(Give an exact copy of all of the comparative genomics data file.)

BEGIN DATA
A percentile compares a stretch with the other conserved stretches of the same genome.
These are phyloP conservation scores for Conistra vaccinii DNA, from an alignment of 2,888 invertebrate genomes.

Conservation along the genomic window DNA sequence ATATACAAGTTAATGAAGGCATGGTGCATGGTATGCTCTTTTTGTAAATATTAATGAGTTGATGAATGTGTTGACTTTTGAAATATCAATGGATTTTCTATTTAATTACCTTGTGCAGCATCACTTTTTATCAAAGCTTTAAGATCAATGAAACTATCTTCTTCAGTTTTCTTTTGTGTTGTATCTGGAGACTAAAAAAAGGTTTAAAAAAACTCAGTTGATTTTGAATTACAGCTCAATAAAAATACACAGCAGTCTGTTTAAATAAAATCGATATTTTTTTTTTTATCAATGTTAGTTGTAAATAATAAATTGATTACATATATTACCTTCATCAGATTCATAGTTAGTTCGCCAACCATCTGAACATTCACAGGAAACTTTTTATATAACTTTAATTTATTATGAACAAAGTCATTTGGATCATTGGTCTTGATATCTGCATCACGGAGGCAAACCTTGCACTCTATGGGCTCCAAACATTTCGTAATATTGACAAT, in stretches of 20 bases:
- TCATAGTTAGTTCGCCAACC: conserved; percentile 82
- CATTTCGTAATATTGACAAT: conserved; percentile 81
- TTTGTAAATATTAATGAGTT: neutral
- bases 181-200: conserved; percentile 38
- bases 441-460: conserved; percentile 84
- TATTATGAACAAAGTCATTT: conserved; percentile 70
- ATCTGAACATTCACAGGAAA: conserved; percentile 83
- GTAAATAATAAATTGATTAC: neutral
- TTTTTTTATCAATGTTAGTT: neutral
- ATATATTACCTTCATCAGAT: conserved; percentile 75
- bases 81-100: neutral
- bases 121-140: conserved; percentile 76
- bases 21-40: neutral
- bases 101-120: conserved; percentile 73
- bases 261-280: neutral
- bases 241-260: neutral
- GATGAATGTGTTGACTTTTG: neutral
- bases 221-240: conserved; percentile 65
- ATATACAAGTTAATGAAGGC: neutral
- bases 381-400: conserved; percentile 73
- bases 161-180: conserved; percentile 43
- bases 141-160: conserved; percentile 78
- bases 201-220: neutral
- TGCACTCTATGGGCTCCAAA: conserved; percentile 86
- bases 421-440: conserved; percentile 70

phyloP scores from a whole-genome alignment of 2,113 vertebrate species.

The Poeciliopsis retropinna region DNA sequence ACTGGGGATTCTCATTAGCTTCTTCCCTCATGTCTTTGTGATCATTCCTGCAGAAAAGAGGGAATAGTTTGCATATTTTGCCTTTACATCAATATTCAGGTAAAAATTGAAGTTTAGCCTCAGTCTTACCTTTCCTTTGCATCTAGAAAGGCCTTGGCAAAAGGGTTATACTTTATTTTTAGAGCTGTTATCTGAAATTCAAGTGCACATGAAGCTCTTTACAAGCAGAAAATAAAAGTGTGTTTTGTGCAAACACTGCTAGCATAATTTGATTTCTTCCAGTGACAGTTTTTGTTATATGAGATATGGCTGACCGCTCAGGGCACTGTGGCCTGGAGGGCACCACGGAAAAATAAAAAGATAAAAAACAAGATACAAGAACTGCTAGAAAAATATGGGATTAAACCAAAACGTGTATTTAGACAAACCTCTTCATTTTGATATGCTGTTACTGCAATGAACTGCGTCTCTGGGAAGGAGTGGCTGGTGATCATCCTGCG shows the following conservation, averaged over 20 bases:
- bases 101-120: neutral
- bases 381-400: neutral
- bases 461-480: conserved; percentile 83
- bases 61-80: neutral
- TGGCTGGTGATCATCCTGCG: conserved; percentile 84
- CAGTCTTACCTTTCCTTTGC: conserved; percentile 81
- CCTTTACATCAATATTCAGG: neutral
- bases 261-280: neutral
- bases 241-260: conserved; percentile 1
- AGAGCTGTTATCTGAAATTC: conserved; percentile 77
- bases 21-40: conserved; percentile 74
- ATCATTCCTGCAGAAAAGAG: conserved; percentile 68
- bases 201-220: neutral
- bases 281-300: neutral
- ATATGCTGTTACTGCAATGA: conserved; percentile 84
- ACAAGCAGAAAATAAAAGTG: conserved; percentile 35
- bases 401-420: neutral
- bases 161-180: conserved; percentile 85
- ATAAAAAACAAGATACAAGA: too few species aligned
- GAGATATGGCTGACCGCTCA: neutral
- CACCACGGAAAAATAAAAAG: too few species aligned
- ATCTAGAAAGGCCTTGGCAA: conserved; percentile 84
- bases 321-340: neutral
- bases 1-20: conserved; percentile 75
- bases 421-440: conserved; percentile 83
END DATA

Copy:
A percentile compares a stretch with the other conserved stretches of the same genome.
These are phyloP conservation scores for Conistra vaccinii DNA, from an alignment of 2,888 invertebrate genomes.

Conservation along the genomic window DNA sequence ATATACAAGTTAATGAAGGCATGGTGCATGGTATGCTCTTTTTGTAAATATTAATGAGTTGATGAATGTGTTGACTTTTGAAATATCAATGGATTTTCTATTTAATTACCTTGTGCAGCATCACTTTTTATCAAAGCTTTAAGATCAATGAAACTATCTTCTTCAGTTTTCTTTTGTGTTGTATCTGGAGACTAAAAAAAGGTTTAAAAAAACTCAGTTGATTTTGAATTACAGCTCAATAAAAATACACAGCAGTCTGTTTAAATAAAATCGATATTTTTTTTTTTATCAATGTTAGTTGTAAATAATAAATTGATTACATATATTACCTTCATCAGATTCATAGTTAGTTCGCCAACCATCTGAACATTCACAGGAAACTTTTTATATAACTTTAATTTATTATGAACAAAGTCATTTGGATCATTGGTCTTGATATCTGCATCACGGAGGCAAACCTTGCACTCTATGGGCTCCAAACATTTCGTAATATTGACAAT, in stretches of 20 bases:
- TCATAGTTAGTTCGCCAACC: conserved; percentile 82
- CATTTCGTAATATTGACAAT: conserved; percentile 81
- TTTGTAAATATTAATGAGTT: neutral
- bases 181-200: conserved; percentile 38
- bases 441-460: conserved; percentile 84
- TATTATGAACAAAGTCATTT: conserved; percentile 70
- ATCTGAACATTCACAGGAAA: conserved; percentile 83
- GTAAATAATAAATTGATTAC: neutral
- TTTTTTTATCAATGTTAGTT: neutral
- ATATATTACCTTCATCAGAT: conserved; percentile 75
- bases 81-100: neutral
- bases 121-140: conserved; percentile 76
- bases 21-40: neutral
- bases 101-120: conserved; percentile 73
- bases 261-280: neutral
- bases 241-260: neutral
- GATGAATGTGTTGACTTTTG: neutral
- bases 221-240: conserved; percentile 65
- ATATACAAGTTAATGAAGGC: neutral
- bases 381-400: conserved; percentile 73
- bases 161-180: conserved; percentile 43
- bases 141-160: conserved; percentile 78
- bases 201-220: neutral
- TGCACTCTATGGGCTCCAAA: conserved; percentile 86
- bases 421-440: conserved; percentile 70

phyloP scores from a whole-genome alignment of 2,113 vertebrate species.

The Poeciliopsis retropinna region DNA sequence ACTGGGGATTCTCATTAGCTTCTTCCCTCATGTCTTTGTGATCATTCCTGCAGAAAAGAGGGAATAGTTTGCATATTTTGCCTTTACATCAATATTCAGGTAAAAATTGAAGTTTAGCCTCAGTCTTACCTTTCCTTTGCATCTAGAAAGGCCTTGGCAAAAGGGTTATACTTTATTTTTAGAGCTGTTATCTGAAATTCAAGTGCACATGAAGCTCTTTACAAGCAGAAAATAAAAGTGTGTTTTGTGCAAACACTGCTAGCATAATTTGATTTCTTCCAGTGACAGTTTTTGTTATATGAGATATGGCTGACCGCTCAGGGCACTGTGGCCTGGAGGGCACCACGGAAAAATAAAAAGATAAAAAACAAGATACAAGAACTGCTAGAAAAATATGGGATTAAACCAAAACGTGTATTTAGACAAACCTCTTCATTTTGATATGCTGTTACTGCAATGAACTGCGTCTCTGGGAAGGAGTGGCTGGTGATCATCCTGCG shows the following conservation, averaged over 20 bases:
- bases 101-120: neutral
- bases 381-400: neutral
- bases 461-480: conserved; percentile 83
- bases 61-80: neutral
- TGGCTGGTGATCATCCTGCG: conserved; percentile 84
- CAGTCTTACCTTTCCTTTGC: conserved; percentile 81
- CCTTTACATCAATATTCAGG: neutral
- bases 261-280: neutral
- bases 241-260: conserved; percentile 1
- AGAGCTGTTATCTGAAATTC: conserved; percentile 77
- bases 21-40: conserved; percentile 74
- ATCATTCCTGCAGAAAAGAG: conserved; percentile 68
- bases 201-220: neutral
- bases 281-300: neutral
- ATATGCTGTTACTGCAATGA: conserved; percentile 84
- ACAAGCAGAAAATAAAAGTG: conserved; percentile 35
- bases 401-420: neutral
- bases 161-180: conserved; percentile 85
- ATAAAAAACAAGATACAAGA: too few species aligned
- GAGATATGGCTGACCGCTCA: neutral
- CACCACGGAAAAATAAAAAG: too few species aligned
- ATCTAGAAAGGCCTTGGCAA: conserved; percentile 84
- bases 321-340: neutral
- bases 1-20: conserved; percentile 75
- bases 421-440: conserved; percentile 83